Rosângela Silva, Janja, Michelle Bolsonaro and Giselle Bezerra are active in their husbands’ candidacies for the Presidency of the Republic. Lula (PT), Jair Bolsonaro (PL) and Ciro Gomes (PDT) have in their favor a change from previous elections to attract empathy, break stigma in campaigns and reach the largest segment of Brazilian voters.
Women represent 82.3 million of the electorate eligible to vote on October 2, the date of the first round. The total is 10 million greater than that of men, who are 74 million according to the Electoral Justice. Since the 2002 election, women are the majority in the electorate.
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Janja has a history of militancy for the PT — she joined the party in the 1980s. She accompanied Lula during his time in prison in Curitiba (PR) and helped to popularize again the jingle “Lula there” — used in past campaigns and repeated by PT on trips around the country in recent months. She often sings the jingle at events with Lula.
PT’s wife performed the song at the official launch of the pre-campaign as a wedding gift — Lula and Janja got married on May 18in Sao Paulo.Squid has repeated in his speeches that marriage is a sign that he is a candidate of love versus hate. At these times, Janja is usually on stage alongside other politicians linked to the campaign.
There was an expectation that Michelle would join Bolsonaro’s reelection campaign in an institutional video of the PL in June, but she withdrew at the last minute. The first lady changed her stance this month and has actively participated in the campaign. The turning point occurred in the Official launch of Jair Bolsonaro’s candidacy for reelectionin Rio de Janeiro, on July 24th.
Evangelical, Michelle has spoken and prayed at events with the current president. It is seen as an important element to alleviate the 61% disapproval that the president has among women — Bolsonaro grew in this audience, from 21% in June to 27% of voting intentions in July, according to Datafolha. Lula had 49% among this audience and fluctuated to 46%, within the poll’s margin of error of two percentage points.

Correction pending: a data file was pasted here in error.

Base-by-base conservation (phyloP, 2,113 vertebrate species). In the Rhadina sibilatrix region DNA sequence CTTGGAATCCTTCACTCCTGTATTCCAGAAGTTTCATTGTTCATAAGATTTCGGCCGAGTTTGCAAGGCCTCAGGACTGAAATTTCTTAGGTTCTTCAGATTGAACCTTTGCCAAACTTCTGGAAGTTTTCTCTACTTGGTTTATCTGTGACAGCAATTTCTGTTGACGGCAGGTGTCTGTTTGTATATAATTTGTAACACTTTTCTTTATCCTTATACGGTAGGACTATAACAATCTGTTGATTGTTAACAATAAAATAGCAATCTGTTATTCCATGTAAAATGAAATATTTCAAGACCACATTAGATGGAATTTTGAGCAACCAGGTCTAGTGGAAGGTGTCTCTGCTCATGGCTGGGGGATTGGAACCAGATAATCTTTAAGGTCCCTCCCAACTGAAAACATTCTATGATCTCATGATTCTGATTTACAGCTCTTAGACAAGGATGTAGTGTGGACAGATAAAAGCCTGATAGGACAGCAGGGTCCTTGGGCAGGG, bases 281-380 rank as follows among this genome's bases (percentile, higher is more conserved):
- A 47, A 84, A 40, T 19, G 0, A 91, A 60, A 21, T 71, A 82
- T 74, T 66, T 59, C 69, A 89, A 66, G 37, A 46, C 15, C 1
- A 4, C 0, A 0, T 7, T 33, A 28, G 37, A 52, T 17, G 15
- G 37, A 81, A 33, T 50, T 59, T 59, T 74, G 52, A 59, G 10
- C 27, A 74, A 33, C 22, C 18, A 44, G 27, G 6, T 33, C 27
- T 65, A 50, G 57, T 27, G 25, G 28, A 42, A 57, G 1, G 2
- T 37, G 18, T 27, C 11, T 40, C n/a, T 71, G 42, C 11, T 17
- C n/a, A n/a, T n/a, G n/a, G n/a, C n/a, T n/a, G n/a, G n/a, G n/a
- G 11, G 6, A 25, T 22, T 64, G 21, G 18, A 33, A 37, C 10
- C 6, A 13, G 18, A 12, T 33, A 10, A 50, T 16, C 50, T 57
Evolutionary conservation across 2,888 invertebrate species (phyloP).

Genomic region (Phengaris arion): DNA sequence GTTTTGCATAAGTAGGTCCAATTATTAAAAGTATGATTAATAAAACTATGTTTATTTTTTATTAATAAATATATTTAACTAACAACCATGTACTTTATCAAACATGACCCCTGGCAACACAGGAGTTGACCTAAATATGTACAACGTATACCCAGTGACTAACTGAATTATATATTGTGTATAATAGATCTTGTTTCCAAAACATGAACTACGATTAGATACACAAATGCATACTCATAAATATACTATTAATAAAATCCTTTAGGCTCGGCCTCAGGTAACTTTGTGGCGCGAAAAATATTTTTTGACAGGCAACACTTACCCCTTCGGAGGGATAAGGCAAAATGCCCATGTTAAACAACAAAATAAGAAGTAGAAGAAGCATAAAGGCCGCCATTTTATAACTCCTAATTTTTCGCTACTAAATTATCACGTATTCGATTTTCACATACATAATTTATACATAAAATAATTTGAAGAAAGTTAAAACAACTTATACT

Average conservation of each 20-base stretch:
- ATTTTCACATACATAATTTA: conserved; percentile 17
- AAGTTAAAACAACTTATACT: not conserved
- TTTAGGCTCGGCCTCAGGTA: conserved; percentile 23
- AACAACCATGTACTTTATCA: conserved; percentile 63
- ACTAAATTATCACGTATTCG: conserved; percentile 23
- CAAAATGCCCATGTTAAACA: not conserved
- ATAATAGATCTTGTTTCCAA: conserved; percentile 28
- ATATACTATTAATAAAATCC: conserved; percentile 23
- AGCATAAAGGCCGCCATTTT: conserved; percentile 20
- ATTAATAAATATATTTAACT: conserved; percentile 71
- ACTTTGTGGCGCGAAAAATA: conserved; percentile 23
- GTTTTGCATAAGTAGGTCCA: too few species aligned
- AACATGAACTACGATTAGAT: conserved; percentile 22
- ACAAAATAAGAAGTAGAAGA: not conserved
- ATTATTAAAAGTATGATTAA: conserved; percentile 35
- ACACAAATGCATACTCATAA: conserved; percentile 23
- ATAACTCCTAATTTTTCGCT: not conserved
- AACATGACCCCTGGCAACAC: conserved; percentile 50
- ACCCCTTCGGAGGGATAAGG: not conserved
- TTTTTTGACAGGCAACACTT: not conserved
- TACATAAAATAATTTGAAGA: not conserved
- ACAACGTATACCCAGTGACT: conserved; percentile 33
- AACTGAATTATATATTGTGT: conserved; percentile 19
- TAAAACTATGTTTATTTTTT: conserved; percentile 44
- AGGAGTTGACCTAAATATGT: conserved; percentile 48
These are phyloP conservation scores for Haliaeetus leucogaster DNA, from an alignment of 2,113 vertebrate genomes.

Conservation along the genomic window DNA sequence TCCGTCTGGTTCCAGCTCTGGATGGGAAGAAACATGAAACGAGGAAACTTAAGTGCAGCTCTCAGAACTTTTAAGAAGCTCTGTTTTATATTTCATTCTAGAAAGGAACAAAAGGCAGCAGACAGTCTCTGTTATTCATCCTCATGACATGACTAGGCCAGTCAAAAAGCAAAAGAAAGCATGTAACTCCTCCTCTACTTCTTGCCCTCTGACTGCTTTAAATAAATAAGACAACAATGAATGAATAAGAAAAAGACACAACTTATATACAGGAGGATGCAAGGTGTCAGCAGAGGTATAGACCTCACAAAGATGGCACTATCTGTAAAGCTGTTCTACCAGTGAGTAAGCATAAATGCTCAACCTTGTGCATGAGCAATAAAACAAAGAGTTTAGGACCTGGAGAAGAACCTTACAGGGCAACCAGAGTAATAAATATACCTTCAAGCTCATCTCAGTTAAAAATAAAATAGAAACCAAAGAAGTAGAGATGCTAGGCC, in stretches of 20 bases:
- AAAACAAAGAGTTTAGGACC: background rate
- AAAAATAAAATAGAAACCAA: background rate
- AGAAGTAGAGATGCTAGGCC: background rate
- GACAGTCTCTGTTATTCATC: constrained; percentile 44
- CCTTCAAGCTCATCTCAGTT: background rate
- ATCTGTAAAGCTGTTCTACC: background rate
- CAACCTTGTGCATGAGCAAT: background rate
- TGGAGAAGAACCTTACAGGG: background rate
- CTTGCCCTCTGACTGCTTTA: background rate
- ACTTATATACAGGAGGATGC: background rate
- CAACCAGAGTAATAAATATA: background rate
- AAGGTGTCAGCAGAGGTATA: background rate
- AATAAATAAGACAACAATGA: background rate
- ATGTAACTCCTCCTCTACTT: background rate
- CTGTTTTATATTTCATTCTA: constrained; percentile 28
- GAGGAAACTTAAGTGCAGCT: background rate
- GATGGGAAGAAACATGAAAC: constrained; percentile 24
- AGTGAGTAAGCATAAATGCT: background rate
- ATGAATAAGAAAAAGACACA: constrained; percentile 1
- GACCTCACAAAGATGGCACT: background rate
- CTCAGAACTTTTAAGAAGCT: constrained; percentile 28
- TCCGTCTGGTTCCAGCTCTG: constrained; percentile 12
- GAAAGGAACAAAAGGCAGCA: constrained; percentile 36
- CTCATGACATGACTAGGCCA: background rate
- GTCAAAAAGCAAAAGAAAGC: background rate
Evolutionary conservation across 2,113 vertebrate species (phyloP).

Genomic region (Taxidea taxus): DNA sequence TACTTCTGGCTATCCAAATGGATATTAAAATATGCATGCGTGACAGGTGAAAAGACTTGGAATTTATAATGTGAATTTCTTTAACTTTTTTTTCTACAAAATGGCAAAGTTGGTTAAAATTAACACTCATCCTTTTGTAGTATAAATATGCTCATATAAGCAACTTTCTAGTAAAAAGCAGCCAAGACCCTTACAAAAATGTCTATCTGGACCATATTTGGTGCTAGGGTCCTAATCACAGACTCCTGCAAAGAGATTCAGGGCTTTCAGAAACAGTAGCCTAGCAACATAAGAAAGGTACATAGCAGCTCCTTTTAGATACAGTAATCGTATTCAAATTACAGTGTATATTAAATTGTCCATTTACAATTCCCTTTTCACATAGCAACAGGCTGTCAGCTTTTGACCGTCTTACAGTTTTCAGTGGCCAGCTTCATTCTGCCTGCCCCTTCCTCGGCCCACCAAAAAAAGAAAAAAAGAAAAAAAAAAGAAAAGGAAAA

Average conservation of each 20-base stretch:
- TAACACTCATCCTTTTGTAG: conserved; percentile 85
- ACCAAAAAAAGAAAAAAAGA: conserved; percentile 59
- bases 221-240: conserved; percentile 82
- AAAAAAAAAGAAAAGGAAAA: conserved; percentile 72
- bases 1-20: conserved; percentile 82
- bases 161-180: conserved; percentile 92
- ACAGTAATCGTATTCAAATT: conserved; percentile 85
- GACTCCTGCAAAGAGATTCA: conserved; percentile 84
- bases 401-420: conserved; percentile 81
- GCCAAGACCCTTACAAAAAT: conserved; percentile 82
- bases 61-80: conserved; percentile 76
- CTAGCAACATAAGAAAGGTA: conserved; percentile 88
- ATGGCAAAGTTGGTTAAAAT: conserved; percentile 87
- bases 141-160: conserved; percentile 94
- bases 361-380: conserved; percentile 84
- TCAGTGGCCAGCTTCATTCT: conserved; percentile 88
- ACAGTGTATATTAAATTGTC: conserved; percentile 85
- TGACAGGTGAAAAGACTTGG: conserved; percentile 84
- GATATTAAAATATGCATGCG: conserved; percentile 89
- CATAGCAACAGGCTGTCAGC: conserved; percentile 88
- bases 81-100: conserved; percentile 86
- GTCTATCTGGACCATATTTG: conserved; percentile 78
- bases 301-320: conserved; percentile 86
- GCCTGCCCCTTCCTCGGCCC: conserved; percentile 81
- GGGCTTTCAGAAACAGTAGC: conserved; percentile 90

At the convention that launched Bolsonaro’s candidacyIn July, for example, Michelle said her husband passed laws protecting women.
The reelection campaign HQ also has the First Lady for meetings, such as meeting with businesswomen.
Giselle Bezerra, on the other hand, officially joined Ciro Gomes’ campaign last Sunday, a change from the stance adopted in 2018. The two have been together for six years, but Ciro did not count on her official participation in campaign materials until then.
His wife comes as a reinforcement for Ciro to try to reduce the advantage that Lula and Bolsonaro have in the leadership of the polls for voting intentions. In a video posted on the candidate’s social networks, Giselle counters criticism that Ciro Gomes has an aggressive posture when dealing with other candidates for the Planalto Palace and presenting his proposals to voters.
“I look at Ciro and say: ‘I don’t know how you put up with this’. A man like you, with a heart like yours, really like you are. Because he is for real. ‘Ah, intemperate’. Intemperate ? How intemperate, he is outraged”, says the candidate’s companion in the material.
Giselle has also been with Ciro on his pre-campaign trips, such as a visit to Bahia on Thursday (11).